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Nation/World

March 20, 2014

Malaysia, FBI analyze missing pilot's simulator

KUALA LUMPUR, Malaysia — The FBI joined forces with Malaysian authorities in analyzing deleted data on a flight simulator belonging to the pilot of the missing Malaysia Airlines plane, while distraught relatives of the passengers unleashed their anger yesterday — wailing in frustration at 12 days of uncertainty.

The anguish of relatives of the 239 people on Flight 370 boiled over at a briefing near Kuala Lumpur’s airport. Two Chinese women who shouted at Malaysian authorities and unfurled a banner accusing officials of “hiding the truth” were removed from the room. In a heart-wrenching scene, one woman screamed in sorrow as she was dragged away.

“I want you to help me to find my son! I want to see my son!” one of the two unidentified women said. “We have been here for 10 days.”

Files containing records of flight simulations were deleted Feb. 3 from the device found in the home of the Malaysia Airlines pilot, Capt. Zaharie Ahmad Shah, Malaysian police Chief Khalid Abu said.

It was not immediately clear whether investigators thought that deleting the files was unusual. The files might hold signs of unusual flight paths that could help explain where the missing plane went.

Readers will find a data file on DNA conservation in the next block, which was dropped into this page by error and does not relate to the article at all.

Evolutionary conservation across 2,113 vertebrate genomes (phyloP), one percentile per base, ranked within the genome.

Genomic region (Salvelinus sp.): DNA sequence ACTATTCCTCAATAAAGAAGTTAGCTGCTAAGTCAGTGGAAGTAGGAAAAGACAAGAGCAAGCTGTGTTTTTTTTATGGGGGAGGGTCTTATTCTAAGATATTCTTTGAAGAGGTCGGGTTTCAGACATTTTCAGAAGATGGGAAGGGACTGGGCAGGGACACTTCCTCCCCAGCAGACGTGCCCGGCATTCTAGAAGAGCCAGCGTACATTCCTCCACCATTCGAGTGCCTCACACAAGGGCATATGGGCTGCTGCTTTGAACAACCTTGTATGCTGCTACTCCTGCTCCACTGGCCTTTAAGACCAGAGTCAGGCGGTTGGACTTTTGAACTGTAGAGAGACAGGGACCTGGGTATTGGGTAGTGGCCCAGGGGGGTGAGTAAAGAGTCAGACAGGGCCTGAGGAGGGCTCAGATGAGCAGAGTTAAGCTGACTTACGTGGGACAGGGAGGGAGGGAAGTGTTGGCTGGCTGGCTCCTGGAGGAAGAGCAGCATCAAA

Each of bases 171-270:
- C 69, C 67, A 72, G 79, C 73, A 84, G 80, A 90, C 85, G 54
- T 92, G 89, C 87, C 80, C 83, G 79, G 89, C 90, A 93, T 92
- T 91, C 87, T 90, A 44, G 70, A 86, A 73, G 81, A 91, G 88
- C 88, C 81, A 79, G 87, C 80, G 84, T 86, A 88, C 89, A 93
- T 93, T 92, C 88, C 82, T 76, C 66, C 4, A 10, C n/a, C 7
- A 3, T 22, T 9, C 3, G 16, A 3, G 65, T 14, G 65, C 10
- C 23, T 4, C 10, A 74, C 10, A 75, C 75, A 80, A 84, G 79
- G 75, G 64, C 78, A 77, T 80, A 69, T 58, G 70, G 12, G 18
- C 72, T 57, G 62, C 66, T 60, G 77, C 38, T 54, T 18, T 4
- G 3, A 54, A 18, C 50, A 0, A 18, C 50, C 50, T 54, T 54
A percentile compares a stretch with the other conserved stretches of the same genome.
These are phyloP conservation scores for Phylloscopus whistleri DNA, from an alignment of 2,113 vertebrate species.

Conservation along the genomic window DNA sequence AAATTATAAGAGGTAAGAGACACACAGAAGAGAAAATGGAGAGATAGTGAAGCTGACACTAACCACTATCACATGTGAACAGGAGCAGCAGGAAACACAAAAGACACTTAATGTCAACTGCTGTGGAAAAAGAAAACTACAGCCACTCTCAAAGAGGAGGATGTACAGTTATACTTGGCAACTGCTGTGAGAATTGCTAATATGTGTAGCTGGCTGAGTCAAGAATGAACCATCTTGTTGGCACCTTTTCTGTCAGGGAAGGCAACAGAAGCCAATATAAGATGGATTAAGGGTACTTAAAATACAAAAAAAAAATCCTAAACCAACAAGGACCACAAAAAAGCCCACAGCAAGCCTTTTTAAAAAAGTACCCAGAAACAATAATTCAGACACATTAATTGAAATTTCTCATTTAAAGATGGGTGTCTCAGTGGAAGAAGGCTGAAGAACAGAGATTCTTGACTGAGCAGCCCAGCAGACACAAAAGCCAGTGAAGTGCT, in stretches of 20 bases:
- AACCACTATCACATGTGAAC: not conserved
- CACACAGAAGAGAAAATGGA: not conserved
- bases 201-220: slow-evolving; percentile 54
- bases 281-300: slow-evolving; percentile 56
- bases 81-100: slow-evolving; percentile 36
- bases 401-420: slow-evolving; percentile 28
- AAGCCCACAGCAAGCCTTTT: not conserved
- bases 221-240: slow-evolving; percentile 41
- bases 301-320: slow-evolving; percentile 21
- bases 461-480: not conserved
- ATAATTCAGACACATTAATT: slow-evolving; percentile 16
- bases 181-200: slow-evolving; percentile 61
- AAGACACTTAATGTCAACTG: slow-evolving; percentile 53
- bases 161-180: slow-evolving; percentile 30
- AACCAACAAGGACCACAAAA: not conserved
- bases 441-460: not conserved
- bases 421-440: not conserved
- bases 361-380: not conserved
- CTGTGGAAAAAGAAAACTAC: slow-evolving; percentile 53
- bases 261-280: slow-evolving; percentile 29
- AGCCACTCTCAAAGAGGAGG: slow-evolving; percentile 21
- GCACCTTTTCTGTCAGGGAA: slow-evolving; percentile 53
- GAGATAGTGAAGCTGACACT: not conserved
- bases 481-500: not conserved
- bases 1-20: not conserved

Defense Minister Hishammuddin Hussein told a news conference that Zaharie is considered innocent until proven guilty. He said members of the pilot’s family are cooperating in the investigation.

A U.S. official, speaking on condition of anonymity because the official was not authorized to discuss the ongoing investigation by name, said the FBI has been given electronic data to analyze.

U.S. Attorney General Eric Holder said in Washington that the FBI was working with Malaysian authorities.

“At this point, I don’t think we have any theories,” Holder said.

Flight 370 disappeared March 8 on a night flight from Kuala Lumpur to Beijing. Malaysian authorities have not ruled out any possible explanations but have said the evidence so far suggests the flight was deliberately turned back across Malaysia to the Strait of Malacca, with its communications systems disabled. They are unsure what happened next and why.

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